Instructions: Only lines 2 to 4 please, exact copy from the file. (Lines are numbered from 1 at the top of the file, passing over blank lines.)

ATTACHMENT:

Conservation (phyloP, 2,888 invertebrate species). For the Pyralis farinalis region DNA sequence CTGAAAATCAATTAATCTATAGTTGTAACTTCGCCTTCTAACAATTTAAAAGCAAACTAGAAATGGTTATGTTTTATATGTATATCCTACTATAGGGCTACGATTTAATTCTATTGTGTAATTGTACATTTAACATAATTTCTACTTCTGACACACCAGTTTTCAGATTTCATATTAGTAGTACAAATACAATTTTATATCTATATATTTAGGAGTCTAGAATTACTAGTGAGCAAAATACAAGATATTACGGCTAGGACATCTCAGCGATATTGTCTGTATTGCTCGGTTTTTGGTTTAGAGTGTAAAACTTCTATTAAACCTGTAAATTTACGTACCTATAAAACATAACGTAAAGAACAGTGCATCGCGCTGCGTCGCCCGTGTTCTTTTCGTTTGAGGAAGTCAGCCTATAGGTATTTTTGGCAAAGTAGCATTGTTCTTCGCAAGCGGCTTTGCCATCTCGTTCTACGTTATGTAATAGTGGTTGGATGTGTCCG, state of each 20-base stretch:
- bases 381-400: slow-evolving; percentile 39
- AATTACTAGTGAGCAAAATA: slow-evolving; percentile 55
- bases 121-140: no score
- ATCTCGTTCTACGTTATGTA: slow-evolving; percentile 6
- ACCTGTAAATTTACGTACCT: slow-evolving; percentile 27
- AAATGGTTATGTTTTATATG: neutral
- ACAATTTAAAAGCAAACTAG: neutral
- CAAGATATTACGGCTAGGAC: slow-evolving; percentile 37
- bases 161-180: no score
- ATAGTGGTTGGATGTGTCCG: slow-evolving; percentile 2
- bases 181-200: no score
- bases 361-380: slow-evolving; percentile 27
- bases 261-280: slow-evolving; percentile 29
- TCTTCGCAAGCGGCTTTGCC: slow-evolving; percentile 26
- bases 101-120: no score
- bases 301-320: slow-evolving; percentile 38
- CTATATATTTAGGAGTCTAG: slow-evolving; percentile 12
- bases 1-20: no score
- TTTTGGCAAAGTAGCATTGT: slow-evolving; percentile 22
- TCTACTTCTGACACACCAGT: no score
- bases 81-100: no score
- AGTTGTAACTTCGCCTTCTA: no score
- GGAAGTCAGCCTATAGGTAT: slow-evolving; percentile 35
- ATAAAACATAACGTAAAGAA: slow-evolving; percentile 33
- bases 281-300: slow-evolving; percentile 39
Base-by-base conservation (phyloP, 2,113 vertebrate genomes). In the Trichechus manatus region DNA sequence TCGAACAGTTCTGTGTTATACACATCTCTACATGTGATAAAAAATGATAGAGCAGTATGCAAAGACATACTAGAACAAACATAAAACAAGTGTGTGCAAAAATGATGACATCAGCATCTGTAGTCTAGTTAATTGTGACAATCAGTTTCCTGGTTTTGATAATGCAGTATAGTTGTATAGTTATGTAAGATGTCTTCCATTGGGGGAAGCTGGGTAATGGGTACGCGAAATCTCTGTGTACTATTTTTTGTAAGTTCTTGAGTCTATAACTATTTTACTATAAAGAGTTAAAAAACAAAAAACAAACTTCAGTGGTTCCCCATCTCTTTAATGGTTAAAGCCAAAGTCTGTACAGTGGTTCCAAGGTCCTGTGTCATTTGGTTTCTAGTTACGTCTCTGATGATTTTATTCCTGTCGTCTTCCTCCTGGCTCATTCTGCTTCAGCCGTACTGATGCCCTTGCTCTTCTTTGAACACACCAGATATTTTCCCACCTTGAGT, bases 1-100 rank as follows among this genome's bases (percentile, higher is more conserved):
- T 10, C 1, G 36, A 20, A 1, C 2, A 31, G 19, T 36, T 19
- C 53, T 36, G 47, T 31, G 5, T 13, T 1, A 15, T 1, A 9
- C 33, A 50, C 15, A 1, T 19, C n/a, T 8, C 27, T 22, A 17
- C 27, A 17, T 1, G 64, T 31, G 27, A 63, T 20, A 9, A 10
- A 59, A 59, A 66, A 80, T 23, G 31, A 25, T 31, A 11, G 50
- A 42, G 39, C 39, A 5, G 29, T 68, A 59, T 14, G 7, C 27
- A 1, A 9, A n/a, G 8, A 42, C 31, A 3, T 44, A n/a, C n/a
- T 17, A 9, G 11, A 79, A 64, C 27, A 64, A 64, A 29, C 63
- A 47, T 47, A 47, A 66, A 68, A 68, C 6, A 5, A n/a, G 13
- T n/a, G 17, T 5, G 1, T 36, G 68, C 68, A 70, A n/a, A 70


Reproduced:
- bases 381-400: slow-evolving; percentile 39
- AATTACTAGTGAGCAAAATA: slow-evolving; percentile 55
- bases 121-140: no score